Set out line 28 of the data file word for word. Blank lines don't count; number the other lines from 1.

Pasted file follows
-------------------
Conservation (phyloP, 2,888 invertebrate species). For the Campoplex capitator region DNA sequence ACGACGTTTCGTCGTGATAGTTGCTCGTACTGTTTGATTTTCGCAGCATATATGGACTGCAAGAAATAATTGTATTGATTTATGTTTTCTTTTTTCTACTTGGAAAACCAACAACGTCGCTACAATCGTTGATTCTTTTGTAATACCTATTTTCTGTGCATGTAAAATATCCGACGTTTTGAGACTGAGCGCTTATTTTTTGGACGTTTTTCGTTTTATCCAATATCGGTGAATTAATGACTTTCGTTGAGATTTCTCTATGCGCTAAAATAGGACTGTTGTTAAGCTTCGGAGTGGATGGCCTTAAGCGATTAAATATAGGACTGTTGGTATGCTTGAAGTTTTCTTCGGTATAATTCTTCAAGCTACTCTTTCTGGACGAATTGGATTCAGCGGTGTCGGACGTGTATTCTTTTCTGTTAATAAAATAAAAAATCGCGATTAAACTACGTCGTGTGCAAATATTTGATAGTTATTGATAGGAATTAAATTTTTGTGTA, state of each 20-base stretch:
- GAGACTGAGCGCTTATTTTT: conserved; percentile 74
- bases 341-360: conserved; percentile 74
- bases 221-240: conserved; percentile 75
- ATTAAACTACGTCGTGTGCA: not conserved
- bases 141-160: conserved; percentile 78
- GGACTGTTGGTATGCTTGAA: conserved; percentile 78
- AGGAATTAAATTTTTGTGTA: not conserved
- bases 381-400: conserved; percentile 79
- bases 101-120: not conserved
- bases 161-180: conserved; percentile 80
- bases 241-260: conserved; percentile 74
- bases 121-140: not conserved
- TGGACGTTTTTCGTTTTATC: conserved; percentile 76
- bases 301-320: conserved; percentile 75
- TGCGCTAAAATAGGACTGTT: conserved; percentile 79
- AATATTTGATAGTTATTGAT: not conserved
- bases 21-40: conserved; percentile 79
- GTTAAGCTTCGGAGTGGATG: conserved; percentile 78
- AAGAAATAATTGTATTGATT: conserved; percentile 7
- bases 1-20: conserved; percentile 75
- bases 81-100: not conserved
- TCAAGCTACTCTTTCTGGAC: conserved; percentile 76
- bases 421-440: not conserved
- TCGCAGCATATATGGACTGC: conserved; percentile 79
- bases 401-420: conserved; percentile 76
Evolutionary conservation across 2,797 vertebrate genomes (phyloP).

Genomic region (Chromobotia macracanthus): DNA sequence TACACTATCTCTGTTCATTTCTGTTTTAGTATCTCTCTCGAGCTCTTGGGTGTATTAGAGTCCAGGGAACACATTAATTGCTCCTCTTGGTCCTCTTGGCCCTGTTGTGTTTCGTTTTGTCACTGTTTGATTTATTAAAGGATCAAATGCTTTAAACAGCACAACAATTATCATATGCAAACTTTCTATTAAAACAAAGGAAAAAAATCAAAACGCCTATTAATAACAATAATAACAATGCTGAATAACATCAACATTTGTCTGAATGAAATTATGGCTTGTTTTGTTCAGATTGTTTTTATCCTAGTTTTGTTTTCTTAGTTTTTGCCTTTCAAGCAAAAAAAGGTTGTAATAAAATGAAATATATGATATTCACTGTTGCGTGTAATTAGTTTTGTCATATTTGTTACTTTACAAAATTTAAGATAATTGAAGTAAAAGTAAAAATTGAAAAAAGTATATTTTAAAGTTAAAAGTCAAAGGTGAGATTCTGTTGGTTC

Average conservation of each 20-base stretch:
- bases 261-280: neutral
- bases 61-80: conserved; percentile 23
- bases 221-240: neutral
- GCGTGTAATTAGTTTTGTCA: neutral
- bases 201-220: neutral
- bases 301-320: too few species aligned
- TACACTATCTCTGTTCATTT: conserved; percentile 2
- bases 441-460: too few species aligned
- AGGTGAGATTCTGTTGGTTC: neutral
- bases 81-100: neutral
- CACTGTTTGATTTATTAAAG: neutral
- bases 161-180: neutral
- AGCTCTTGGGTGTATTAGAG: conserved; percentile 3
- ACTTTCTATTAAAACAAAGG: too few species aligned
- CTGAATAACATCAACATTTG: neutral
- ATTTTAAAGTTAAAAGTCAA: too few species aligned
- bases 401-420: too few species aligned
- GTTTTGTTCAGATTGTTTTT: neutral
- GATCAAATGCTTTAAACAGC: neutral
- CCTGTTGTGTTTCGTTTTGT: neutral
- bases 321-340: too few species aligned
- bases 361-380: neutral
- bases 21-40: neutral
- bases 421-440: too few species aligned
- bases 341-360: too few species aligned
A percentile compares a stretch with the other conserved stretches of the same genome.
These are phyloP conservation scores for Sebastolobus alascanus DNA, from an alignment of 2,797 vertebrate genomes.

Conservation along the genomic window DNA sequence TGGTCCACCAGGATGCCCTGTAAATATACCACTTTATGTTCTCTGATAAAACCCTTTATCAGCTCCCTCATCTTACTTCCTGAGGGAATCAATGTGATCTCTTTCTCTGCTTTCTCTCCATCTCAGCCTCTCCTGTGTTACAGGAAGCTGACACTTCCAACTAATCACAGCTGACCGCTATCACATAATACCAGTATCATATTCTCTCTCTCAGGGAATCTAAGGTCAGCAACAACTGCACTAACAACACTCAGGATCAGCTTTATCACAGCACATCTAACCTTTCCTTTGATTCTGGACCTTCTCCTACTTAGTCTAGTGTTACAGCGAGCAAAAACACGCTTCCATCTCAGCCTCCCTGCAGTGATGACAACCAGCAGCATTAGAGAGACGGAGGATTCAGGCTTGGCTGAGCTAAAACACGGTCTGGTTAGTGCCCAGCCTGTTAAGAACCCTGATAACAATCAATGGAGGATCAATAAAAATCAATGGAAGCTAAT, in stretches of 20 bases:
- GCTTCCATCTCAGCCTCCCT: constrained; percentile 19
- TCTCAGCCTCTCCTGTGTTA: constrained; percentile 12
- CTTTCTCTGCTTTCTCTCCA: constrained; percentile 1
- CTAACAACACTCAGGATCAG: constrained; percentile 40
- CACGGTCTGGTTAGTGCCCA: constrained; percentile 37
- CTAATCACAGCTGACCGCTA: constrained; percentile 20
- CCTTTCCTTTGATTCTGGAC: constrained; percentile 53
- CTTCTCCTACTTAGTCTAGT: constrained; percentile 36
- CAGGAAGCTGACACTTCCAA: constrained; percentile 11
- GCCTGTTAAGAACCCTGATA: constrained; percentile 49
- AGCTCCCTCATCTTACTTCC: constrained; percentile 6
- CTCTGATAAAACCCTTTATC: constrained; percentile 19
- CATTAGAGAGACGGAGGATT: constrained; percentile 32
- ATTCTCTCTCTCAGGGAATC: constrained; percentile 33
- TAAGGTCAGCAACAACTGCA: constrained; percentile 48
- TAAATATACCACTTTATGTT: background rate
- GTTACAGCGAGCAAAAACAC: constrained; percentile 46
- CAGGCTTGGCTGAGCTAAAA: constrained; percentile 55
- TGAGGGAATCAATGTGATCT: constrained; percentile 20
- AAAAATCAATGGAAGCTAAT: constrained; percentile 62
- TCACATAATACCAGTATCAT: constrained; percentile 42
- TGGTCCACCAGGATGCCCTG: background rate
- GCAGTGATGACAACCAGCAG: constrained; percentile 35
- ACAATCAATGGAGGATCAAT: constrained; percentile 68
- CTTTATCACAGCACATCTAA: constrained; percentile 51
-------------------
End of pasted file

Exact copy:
Genomic region (Chromobotia macracanthus): DNA sequence TACACTATCTCTGTTCATTTCTGTTTTAGTATCTCTCTCGAGCTCTTGGGTGTATTAGAGTCCAGGGAACACATTAATTGCTCCTCTTGGTCCTCTTGGCCCTGTTGTGTTTCGTTTTGTCACTGTTTGATTTATTAAAGGATCAAATGCTTTAAACAGCACAACAATTATCATATGCAAACTTTCTATTAAAACAAAGGAAAAAAATCAAAACGCCTATTAATAACAATAATAACAATGCTGAATAACATCAACATTTGTCTGAATGAAATTATGGCTTGTTTTGTTCAGATTGTTTTTATCCTAGTTTTGTTTTCTTAGTTTTTGCCTTTCAAGCAAAAAAAGGTTGTAATAAAATGAAATATATGATATTCACTGTTGCGTGTAATTAGTTTTGTCATATTTGTTACTTTACAAAATTTAAGATAATTGAAGTAAAAGTAAAAATTGAAAAAAGTATATTTTAAAGTTAAAAGTCAAAGGTGAGATTCTGTTGGTTC